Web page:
NYLP: Welcome to the New York Launch Pod, a podcast highlighting new start-ups, businesses, and openings in the New York City area. I’m Hal Coopersmith, and stepping onto the Launch Pod, we have Kenneth Shinozuka, the founder of Safe Wander. Safe Wander is a health care technology for patients suffering from dementia and Alzheimer’s to help them monitor when they wander around. Is that correct?
NYLP: Welcome to the podcast, Kenneth.
Kenneth: Thank you very much.
NYLP: So, first question. How old are you?
Kenneth: I’m 17 years old.
NYLP: And what is this technology?
Kenneth: This technology is something that alerts caregivers and loved ones whenever their patients… or sorry, that alerts caregivers, whenever their patients and loved ones wander. As soon as a patient leaves a bed or chair, a caregiver is alerted immediately at his or her own smartphone. And this is applicable, not only for Alzheimer’s and dementia patients, but it’s also applicable for patients at fall risk. So, actually, a lot of people suffer from falls quite frequently, most common among the elderly. And this would be very useful for preventing them from falling as well.
NYLP: So you’re 17 years old. We’ve been speaking a little bit before this interview. I still can’t get over that. How did you come up with this idea?
Kenneth: My grandfather suffered from Alzheimer’s. He had Alzheimer’s actually for 12 years. And when I was four years old, my grandpa and I were actually walking in a park in Japan, when he suddenly got lost. And that was the moment that informed us that he had Alzheimer’s disease. And over the years, his condition got worse and worse, and in particular he frequently wandered out of bed at night.
My aunt, his primary caregiver, struggled to stay awake at night to keep an eye on him, and even then, often failed to catch him leaving the bed, actually. So I became very concerned about her well-being, as well as my grandfather’s safety, and I decided that I needed to create a solution. One night, during a Thanksgiving break in 2012, I saw my grandfather stepping out of the bed, and the moment his foot landed on the floor, I saw the solution to my family’s problem. I thought, “Why don’t I put a pressure sensor under the heel of my grandfather’s foot?” And the idea developed from there.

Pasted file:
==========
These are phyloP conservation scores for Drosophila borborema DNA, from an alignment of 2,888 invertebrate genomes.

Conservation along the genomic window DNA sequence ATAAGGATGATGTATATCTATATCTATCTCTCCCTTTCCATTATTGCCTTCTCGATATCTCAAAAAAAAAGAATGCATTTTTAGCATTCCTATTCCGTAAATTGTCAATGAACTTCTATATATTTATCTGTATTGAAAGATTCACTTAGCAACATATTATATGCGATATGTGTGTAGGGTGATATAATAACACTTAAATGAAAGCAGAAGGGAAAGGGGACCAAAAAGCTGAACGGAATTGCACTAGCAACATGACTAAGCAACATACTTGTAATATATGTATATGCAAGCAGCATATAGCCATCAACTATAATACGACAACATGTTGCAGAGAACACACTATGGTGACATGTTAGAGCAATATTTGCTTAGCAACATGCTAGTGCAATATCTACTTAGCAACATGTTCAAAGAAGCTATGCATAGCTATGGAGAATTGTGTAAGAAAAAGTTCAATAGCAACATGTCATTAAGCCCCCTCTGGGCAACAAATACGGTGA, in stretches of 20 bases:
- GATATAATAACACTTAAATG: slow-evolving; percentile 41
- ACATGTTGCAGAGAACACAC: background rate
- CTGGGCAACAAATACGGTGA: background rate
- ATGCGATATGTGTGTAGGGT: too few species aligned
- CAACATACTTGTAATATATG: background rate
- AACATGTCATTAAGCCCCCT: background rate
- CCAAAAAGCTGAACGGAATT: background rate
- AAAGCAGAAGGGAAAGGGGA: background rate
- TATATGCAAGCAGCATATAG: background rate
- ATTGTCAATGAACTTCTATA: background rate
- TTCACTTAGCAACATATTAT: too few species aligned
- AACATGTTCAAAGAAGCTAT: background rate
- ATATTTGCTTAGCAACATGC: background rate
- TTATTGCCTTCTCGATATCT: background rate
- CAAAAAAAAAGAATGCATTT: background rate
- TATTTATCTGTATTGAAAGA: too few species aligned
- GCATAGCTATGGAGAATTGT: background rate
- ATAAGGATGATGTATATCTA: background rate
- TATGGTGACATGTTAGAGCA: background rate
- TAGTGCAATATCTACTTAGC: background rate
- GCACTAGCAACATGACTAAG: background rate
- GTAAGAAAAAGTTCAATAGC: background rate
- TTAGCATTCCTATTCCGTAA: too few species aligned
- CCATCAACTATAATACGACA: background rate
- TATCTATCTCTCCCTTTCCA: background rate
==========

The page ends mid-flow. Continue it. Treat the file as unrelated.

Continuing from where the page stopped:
NYLP: How old were you at the time?
Kenneth: I was 14 at the time.
NYLP: So a lot of people think about a problem and think there should be some sort of solution, but very few people do try to come up with that solution. What motivated you, or in particular, why did you think, “I’m going to do this”?
Kenneth: Well I think what really motivated me was my deep personal connection to my grandfather. And he and I were actually very close while I was growing up. I grew up in a three-generation household, so I was often around my grandfather, and he and I actually bonded by singing to one another. And I was just very close to him throughout my entire life, and when I saw that he sometimes fell down on the bathroom floor whenever he wandered, and suffered accidents, I knew that there was a solution that I had to create in order to fix the problem.
NYLP: Do you have any background in terms of inventing other items?
Kenneth: Back when I was six years old, actually, an elderly family friend fell down in the bathroom and suffered severe injuries. And I became concerned about my own grandparents, and I decided to work on a smart bathroom system, which consists of sensors installed underneath the tiles of bathroom floors that would alert caregivers whenever their patients fell down in the bathroom.
And I’ve been interested in technology my entire life. My parents are actually civil engineering professors, and so when I was very young, I would go to their offices to tinker with the gadgets in their labs. And so from then, I was very interested in developing technologies. And I think my personal connection with my grandparents motivated me to apply that love to health care technology, in particular.